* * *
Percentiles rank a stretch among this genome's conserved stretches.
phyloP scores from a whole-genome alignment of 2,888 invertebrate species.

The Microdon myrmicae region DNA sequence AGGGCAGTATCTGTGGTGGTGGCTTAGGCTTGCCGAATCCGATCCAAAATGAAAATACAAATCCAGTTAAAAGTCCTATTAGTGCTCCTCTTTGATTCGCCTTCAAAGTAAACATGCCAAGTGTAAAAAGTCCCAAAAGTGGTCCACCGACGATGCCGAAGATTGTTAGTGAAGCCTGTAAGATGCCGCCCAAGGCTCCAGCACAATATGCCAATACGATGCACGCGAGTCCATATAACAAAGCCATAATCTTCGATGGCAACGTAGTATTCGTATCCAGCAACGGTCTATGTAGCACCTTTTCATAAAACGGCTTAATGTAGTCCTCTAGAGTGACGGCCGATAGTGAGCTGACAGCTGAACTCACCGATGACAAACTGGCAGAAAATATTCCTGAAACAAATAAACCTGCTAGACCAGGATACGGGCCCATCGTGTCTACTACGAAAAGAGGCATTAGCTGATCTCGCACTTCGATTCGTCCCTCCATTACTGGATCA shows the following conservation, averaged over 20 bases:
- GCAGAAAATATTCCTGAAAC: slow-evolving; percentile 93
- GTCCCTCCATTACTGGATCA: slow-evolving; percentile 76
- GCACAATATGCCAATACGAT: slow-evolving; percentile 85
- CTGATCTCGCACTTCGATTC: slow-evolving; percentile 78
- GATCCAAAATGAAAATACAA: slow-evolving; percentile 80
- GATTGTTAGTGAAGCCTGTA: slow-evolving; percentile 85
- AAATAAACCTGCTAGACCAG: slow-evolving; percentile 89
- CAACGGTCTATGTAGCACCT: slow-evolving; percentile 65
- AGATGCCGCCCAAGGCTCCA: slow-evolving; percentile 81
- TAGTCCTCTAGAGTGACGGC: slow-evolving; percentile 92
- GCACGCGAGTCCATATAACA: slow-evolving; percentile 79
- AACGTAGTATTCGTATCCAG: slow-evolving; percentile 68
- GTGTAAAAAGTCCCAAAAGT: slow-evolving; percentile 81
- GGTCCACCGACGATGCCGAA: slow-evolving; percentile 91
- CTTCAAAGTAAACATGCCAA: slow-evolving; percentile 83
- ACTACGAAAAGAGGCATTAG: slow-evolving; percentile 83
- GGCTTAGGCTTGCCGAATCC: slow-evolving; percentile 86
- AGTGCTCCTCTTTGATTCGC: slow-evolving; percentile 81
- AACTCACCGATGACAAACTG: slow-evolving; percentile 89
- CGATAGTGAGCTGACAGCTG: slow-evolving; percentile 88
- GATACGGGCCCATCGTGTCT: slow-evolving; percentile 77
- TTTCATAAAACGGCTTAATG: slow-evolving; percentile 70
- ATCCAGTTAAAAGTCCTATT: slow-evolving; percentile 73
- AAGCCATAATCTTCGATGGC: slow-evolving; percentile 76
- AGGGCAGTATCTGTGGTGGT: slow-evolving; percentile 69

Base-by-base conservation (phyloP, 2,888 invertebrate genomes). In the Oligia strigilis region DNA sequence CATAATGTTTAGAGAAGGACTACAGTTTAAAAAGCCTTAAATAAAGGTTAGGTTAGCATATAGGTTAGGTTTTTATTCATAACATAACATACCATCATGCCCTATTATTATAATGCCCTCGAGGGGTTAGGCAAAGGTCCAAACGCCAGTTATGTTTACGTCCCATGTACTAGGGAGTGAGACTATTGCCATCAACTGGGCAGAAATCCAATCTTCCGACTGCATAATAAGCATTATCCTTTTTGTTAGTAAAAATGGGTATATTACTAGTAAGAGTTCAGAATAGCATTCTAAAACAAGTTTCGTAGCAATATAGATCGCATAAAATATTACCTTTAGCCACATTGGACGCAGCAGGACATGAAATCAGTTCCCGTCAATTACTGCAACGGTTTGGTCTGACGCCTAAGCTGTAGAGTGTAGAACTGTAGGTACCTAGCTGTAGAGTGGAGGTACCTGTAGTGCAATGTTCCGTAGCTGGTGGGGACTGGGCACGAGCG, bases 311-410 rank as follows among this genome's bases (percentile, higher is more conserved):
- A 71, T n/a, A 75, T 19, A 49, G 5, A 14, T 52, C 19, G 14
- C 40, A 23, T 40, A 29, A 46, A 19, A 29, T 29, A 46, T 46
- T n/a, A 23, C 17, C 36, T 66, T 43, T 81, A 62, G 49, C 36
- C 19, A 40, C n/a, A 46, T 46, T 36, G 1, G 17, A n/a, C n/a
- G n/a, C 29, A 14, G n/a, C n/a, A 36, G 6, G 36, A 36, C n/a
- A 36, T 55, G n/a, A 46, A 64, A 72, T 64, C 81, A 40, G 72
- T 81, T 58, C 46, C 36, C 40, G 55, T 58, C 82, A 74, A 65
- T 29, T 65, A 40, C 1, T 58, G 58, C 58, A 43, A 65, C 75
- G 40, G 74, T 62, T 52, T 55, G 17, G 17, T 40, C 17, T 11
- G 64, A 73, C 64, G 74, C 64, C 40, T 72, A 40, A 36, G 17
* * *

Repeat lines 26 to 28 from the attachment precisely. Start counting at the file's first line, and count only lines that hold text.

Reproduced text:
- ATCCAGTTAAAAGTCCTATT: slow-evolving; percentile 73
- AAGCCATAATCTTCGATGGC: slow-evolving; percentile 76
- AGGGCAGTATCTGTGGTGGT: slow-evolving; percentile 69